Salt adds nuanced flavor to food
Salt adds a surprising nuanced flavor to foods

Salt receptors are divided into two types, based solely on salt concentration. Salt concentration? That’s interesting.

As late as 2016, using poor mice again, scientists discovered that salt receptors are subdivided into two separate populations, based on the size of the salt molecules we ingest.

Low concentrations of sodium, which are typically attractive, are detected by one type of receptor cell...
High concentrations of salt, which animals try to avoid, are sensed by a completely different pathway.
Click Here
Salt isn't all bad!
Without Na+, neurons and muscle cells would not be able to generate electrical impulses , the intestinal absorption of nutrients would be undermined, and the kidneys would not work properly.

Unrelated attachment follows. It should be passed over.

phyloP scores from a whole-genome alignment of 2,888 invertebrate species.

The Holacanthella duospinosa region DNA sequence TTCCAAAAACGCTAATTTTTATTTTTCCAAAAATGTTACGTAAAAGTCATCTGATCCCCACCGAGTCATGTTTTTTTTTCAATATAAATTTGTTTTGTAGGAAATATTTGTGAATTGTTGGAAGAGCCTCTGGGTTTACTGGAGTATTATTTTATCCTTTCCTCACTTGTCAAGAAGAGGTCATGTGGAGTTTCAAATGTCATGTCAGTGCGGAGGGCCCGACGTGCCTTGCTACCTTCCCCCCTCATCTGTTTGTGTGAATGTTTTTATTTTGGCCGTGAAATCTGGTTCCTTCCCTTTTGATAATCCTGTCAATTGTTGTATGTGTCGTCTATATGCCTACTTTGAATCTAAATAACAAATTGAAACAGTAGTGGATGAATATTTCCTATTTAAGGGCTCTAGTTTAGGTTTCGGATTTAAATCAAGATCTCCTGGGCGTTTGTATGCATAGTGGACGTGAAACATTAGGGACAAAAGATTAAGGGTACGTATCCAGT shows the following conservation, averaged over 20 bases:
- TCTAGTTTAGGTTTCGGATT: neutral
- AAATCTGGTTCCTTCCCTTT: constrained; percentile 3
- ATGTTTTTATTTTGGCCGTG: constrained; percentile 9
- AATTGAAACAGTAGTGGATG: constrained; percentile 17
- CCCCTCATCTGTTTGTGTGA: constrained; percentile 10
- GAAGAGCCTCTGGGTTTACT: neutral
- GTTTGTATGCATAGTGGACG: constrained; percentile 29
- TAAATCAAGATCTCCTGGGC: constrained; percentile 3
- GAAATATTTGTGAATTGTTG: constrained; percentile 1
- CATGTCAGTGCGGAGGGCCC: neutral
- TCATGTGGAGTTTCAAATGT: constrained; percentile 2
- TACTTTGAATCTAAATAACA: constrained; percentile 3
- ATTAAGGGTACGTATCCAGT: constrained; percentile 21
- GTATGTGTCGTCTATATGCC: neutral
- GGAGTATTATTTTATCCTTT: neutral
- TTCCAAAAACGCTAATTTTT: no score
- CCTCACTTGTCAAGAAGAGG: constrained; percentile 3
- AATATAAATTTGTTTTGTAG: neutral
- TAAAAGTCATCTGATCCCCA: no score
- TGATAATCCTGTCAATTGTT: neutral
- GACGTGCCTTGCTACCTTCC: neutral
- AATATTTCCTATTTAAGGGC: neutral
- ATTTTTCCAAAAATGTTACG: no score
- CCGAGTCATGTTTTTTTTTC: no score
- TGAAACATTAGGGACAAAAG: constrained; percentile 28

Salt plays an important role in enhancing flavor in cooking and baking!
Salt contributes to overall flavor. Salt controls the fermentation rate of yeast. (for baking) Salt has a strengthening effect on the gluten protein in the dough. Salt is a preservative, too.

The reason we have two types of salt receptors is –clearly– to keep us from eating too much.

In 2019, a study using healthy adults showed that subjects who were less sensitive to salty taste reported consuming more bakery and salty baked products, saturated-fat-rich products, and soft drinks than hypersensitive subjects. (OUCH!)

Sue Berk Koch salad nicoise
Low salt, low fat, low sugar


Rainbow Cake
High fat, high sugar

For a more sensitive palate, eating less salt is an intuitive choice. (Not to mention the health issues!)


Sour taste detection functions as an important sensory input to warn against the ingestion of acidic food sources,(more here) meaning, unripe and spoiled.


It would follow that scavengers, also known as carrion eaters, don’t have this receptor!